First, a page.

orphan

noun
or·​phan | \ ˈȯr-fən How to pronounce orphan (audio) \

Definition of orphan

 (Entry 1 of 2)

1 : a child deprived by death of one or usually both parents He became an orphan when his parents died in a car accident.
2 : a young animal that has lost its mother feeding calves that are orphans
3 : one deprived of some protection or advantage orphans of the storm refugee orphans of the war
4 : a first line (as of a paragraph) separated from its related text and appearing at the bottom of a printed page or column

orphan

verb
orphaned; orphaning\ ˈȯr-​fə-​niŋ How to pronounce orphan (audio) , ˈȯrf-​niŋ \

Definition of orphan (Entry 2 of 2)

transitive verb

: to cause to become an orphan

Other Words from orphan

Noun

orphan adjective
orphanhood \ ˈȯr-​fən-​ˌhu̇d How to pronounce orphan (audio) \ noun

Examples of orphan in a Sentence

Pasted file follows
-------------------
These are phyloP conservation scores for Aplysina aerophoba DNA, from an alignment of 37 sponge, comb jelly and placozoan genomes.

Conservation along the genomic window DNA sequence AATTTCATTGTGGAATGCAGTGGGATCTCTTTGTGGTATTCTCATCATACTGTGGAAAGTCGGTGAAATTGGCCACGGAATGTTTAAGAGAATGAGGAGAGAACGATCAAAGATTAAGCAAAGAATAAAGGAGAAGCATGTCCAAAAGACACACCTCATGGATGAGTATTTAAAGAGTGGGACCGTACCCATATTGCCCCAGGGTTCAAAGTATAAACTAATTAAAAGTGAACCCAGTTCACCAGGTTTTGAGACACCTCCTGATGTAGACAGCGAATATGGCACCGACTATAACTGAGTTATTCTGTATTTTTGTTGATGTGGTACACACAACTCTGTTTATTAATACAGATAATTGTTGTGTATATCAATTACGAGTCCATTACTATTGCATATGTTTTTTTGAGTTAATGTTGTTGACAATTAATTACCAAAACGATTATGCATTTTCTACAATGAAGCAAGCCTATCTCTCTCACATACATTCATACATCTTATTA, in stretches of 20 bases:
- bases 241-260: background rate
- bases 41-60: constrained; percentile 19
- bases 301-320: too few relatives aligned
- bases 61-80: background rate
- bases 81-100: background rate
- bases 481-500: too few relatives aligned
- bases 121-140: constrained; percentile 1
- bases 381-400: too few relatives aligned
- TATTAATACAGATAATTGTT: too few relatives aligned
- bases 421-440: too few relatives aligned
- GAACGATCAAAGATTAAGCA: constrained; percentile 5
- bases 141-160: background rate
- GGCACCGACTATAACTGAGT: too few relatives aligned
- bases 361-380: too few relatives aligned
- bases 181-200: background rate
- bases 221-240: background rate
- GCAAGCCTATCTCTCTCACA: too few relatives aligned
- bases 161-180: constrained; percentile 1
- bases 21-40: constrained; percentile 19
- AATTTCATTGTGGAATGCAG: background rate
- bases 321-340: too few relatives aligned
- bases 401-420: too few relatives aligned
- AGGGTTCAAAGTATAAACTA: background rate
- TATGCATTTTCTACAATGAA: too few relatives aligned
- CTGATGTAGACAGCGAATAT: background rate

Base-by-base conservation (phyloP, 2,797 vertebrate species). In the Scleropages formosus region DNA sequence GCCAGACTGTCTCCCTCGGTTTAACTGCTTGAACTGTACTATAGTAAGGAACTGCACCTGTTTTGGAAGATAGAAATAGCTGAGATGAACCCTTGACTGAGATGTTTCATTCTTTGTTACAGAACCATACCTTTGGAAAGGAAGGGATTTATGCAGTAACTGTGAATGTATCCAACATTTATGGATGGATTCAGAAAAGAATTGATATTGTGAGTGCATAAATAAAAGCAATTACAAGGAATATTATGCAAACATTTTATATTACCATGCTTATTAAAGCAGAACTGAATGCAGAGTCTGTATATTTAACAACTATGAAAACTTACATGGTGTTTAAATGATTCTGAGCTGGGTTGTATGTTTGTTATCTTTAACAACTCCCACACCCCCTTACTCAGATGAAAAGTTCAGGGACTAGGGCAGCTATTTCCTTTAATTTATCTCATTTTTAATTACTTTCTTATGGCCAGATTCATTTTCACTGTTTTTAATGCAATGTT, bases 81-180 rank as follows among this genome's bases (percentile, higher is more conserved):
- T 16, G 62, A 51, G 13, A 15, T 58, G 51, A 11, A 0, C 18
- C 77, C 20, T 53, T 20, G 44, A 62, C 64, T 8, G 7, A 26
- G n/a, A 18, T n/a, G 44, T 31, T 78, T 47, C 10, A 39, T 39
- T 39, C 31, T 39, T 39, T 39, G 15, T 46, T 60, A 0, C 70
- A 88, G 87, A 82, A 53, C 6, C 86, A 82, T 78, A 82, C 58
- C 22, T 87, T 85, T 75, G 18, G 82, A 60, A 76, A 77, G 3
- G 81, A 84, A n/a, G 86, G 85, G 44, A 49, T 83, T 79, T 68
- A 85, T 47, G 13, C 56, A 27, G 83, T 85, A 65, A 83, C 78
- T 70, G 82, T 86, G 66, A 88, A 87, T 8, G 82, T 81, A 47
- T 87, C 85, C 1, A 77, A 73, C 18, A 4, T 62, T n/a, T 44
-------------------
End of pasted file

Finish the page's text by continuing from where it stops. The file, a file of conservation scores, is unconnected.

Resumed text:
Recent Examples on the Web: Noun He was transferred years later to an orphanage, which registered him as an orphan, soon after his family registered him as dead following years of futile searches. BostonGlobe.com, 24 Aug. 2022 Hartford Mayor Luke Bronin said Monday that the child is now believed to be an orphan. Mike Mavredakis, Hartford Courant, 22 June 2022 Several other families remained at Cajamarca with a follower named Víctor Chico, who had joined Segundo as a 10-year-old orphan. Dominic Green, WSJ, 12 Aug. 2022 That those pressures are uneven—a scion with a trust fund gets more tries at making it in a risky but rewarding venture than an orphan with monthly rent to cover—is one way inequalities compound. Nathan Heller, The New Yorker, 25 July 2022 The series follows Iyanu, a teenage orphan who spends her days studying Yoruba history and ancient arts but yearns for a normal life. Selome Hailu, Variety, 11 July 2022 This is followed by a clunky bit of exposition introducing Maisie (voiced by Zaris-Angel Hator), a young orphan who idolizes hunters, endlessly reads about them, and can’t wait to become one. Michael Ordoña, Los Angeles Times, 7 July 2022 The family added a 13-year-old girl, Mimi from Scotland, as their ward, and in 1955 adopted Lu-Ai Lee, a three-year-old orphan from the Korean War. Jeff Suess, The Enquirer, 19 June 2022 Indisputably one of the most esteemed automotive names in history, Bugatti became a bit of an orphan after its founder passed. Robert Ross, Robb Report, 18 July 2022 Recent Examples on the Web: Verb These deaths orphan hundreds of thousands of children and, along with the serious illnesses, destroy an entire generation of older Americans, rip apart family structure and wreak havoc on the economy. Thoai D. Ngo, Scientific American, 15 June 2022 The event takes place at 9 a.m. Thursday in the center’s outdoor pavilion at 6461 El Apajo Road, and will virtually unite animal advocates to help orphan pets and #SeeTheLight about pet adoption. Linda Mcintosh, San Diego Union-Tribune, 19 Sep. 2021 The shelter, which currently has two full-time employees in addition to Mrs. Langen, one part-timer and some volunteers, is also home to orphan black bears, moose and deer. New York Times, 23 July 2021 The Environmental Protection Agency estimates that orphan and abandoned wells emit roughly 280,000 metric tons of methane each year, which is about as much pollution created by 2.1 million passenger vehicles annually. Josh Siegel, Washington Examiner, 5 Apr. 2021 Aracely was convinced the virus would kill her and orphan her children. Evan Allen And Beth Teitell, BostonGlobe.com, 12 Mar. 2021 Parents of deer and rabbits typically interact with their young at dawn and dusk, which can leave the impression that the young are orphaned. cleveland, 3 June 2020 Galdikas continues to observe and care for the Borneo orangutans, many orphaned because of logging and poaching. Los Angeles Times, 22 Apr. 2020 Set in the early 19th century, Michael Crummey’s fifth novel is a brilliant, harrowing, and supremely moving tale of Evered and Ada, orphaned at ages 11 and 9 on an isolated cove in Newfoundland. Katherine A. Powers, Washington Post, 21 Jan. 2020 See More